A series of weather system will bring periods of light to moderate rainfall 🌧️ to the #BayArea & #CentralCoast through Friday. A more potent atmospheric river then takes aim on the region late in the weekend with widespread rainfall and gusty winds. Stay tuned!⚠️#CAwx #BayAreaWX pic.twitter.com/usmXHUzWfk— NWS Bay Area (@NWSBayArea) October 20, 2021
Areas in the state desperately need it. The Pacific Northwest is weathering an exceptional drought, including in California, where August 2021 was the driest and hottest August on record. California's most recent water year, which stretches from October to September, was the driest since 1924, according to a report from the California Department of Water Resources.
Experts say precipitation from the upcoming week's storms won't end the drought, but will be a good start to California's new water year. The heavy rain and snow could have another benefit: It's possible it could soak vegetation enough to end fire season in central and Northern California.
But experts warn the rainfall could also combine with California's recent fire season to create dangerous burn-scar flooding and debris flows in areas downhill or downstream from places devastated by wildfires.
"Rainfall that would normally be absorbed will run off extremely quickly after a wildfire, as burned soil can be as water repellant as pavement. As a result much less rainfall is required to produce a flash flood,"the National Weather Service cautions. Officials say they're most concerned that mudslides could occur in areas with burn scars from the Caldor and Dixie fires.
A drone attack rocks one of the last U.S. bases in Syria
At least two drones attacked a U.S. military outpost in Syria, reportedly using rockets to hit the base near the town of al-Tanf. The U.S. military says no injuries have been reported, and all of the base’s roughly 200 personnel are accounted for.
“We can confirm that the Al Tanf Garrison area was subjected to a deliberate and coordinated attack,” CENTCOM spokesman Capt. Bill Urban said in a message sent to NPR. “Based on initial reports, the attack utilized both unmanned aerial systems and indirect fire.”
Syrian state media report that the drones fired rockets at the base, causing “a series of explosions.”
The base is near the Iraq border in southern Syria; it's on the main highway linking Baghdad and Damascus. Despite the sharp reduction in the American force in 2019, the U.S. has maintained troops at the base. The small installation has been used to train fighters against the Syrian government. It’s also long been seen as a counter to both ISIS and to Iran.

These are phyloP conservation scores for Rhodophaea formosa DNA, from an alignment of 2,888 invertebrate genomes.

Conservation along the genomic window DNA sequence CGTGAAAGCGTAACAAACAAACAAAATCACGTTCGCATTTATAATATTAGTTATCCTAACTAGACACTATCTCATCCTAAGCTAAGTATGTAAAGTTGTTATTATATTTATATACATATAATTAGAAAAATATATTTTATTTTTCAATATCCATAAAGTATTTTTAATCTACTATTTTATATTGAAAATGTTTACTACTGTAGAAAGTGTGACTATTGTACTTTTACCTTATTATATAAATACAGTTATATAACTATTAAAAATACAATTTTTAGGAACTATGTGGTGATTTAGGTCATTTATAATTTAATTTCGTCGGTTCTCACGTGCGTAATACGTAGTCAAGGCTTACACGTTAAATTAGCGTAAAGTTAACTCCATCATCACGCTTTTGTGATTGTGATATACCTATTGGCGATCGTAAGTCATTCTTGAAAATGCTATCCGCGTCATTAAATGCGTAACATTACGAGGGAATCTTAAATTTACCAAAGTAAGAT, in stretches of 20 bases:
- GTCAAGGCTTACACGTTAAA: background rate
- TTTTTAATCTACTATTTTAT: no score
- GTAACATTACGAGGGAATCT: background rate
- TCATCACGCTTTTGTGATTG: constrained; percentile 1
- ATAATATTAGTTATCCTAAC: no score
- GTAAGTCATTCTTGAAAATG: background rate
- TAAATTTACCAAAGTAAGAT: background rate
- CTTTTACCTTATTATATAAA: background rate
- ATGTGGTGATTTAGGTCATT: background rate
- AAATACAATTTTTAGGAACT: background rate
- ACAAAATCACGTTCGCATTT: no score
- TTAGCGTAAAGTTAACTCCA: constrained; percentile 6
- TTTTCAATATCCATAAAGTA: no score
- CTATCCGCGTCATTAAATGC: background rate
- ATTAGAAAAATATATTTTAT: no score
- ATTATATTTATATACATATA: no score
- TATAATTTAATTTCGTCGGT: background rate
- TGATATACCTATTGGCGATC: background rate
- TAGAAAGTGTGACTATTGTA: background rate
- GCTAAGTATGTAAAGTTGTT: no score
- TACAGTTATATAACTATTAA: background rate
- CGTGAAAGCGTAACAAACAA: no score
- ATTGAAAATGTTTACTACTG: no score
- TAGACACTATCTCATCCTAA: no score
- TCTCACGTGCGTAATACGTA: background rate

“American officials believe pro-Iranian militias were behind the attack,” NPR’s Tom Bowman reports for our Newscast unit. “Iran is supporting the Syrian regime of Bashar al-Assad.”
The base is in a “deconfliction zone” that is meant to prevent accidental skirmishes from breaking out among U.S. and other forces operating in the area, including Russian and Syrian troops.
Can't sleep? A Hong Kong bus company says this ride is a snoozefest
Any new parent will confirm the soothing, somnolent effects of a car on tired, cranky infants.
That road noise works on adults, too. A Hong Kong tour company noticed patrons falling asleep on its buses, and recently launched a five-hour, 47-mile ride to nowhere.
The company, ulu tours, hopes riders will find it a snoozefest.
“When we were brainstorming new tours, I saw a social media post from my friend saying that he was stressed out by his work, he couldn’t sleep at night,” Kenneth Kong, ulu's marketing and business manager told the Associated Press. “But when he was traveling on the bus, he was able to sleep well. His post inspired us to create this tour that lets passengers just sleep on the bus.”
Tickets range from $13 to $51 per person, depending on upper or lower deck seating. Riders also get a goodie bag with an eye mask and earplugs.
The first ride launched Saturday and sold out. Some inaugural passengers even brought their own blankets and slippers.
New weekly unemployment claims have hit a new pandemic low
The number of people filing new unemployment claims fell 6,000 to 290,000 in the week ending Oct. 16, according to the Department of Labor.
That marked the lowest since March 14, 2020, according to the report.
The claims data continues to raise hopes for a recovery in the labor market after two months of disappointing job growth. So far, earnings have also been encouraging to investors, signaling companies are weathering the impacts of the Delta variant and supply chain issues.
The total number of people on benefits as of Oct. 2 was 3.3 million.
Meghan, Duchess of Sussex, wrote a letter to Congress calling for paid family leave
Democrats have been negotiating for weeks over just how much to spend on a budget reconciliation bill that would address key Biden administration priorities in areas like climate change, health care and child care.